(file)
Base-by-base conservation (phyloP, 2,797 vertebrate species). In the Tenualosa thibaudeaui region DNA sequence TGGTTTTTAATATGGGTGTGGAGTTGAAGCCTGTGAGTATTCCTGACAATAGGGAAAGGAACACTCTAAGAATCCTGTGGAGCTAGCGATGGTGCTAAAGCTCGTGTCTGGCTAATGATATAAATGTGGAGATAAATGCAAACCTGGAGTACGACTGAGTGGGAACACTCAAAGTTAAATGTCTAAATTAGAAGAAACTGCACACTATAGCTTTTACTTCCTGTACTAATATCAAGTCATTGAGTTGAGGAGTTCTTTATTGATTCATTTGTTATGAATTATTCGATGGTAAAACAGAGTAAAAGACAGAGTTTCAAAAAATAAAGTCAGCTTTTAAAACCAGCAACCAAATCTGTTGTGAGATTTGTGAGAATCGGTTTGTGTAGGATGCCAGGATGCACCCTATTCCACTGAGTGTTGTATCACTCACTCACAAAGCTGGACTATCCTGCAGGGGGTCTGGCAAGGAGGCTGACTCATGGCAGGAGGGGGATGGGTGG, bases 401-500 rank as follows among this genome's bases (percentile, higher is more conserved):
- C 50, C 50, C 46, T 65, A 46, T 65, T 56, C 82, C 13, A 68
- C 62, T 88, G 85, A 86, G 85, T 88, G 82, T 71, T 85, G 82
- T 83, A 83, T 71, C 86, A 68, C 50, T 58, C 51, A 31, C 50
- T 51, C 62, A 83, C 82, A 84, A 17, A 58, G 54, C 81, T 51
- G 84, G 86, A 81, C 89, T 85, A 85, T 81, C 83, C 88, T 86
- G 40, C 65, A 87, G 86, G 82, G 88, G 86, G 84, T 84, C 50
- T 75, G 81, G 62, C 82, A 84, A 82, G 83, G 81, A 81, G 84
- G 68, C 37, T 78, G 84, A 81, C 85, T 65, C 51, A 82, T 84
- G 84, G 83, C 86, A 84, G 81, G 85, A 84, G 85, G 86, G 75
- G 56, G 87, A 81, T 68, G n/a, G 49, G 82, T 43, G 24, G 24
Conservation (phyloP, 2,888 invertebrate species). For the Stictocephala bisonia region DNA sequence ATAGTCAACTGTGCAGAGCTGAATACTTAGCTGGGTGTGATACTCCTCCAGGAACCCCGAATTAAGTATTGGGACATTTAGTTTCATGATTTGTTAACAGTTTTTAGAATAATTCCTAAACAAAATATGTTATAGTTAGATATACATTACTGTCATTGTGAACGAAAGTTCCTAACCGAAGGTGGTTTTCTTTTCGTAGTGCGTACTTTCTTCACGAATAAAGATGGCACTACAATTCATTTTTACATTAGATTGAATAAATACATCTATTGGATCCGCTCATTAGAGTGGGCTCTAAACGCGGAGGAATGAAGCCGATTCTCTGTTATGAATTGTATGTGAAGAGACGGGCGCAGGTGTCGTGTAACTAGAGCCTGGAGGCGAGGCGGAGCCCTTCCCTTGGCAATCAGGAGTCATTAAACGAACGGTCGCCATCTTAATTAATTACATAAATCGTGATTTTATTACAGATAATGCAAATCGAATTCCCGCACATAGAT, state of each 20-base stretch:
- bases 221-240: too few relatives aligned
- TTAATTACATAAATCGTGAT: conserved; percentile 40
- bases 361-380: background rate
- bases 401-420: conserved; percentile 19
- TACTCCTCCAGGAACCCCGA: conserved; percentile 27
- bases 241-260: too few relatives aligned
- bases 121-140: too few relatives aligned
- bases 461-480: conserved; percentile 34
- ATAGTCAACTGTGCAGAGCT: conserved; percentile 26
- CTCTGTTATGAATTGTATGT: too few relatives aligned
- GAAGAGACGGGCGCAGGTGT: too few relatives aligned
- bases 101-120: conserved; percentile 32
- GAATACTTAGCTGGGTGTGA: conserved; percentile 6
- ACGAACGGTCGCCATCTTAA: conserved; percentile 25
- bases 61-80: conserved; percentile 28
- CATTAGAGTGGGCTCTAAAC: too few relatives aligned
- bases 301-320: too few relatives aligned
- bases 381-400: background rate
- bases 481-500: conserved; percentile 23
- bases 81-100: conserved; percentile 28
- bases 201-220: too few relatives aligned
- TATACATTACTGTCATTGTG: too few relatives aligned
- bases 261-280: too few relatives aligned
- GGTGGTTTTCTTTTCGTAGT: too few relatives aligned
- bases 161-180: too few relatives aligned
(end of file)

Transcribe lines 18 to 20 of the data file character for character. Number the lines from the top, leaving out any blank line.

- bases 241-260: too few relatives aligned
- bases 121-140: too few relatives aligned
- bases 461-480: conserved; percentile 34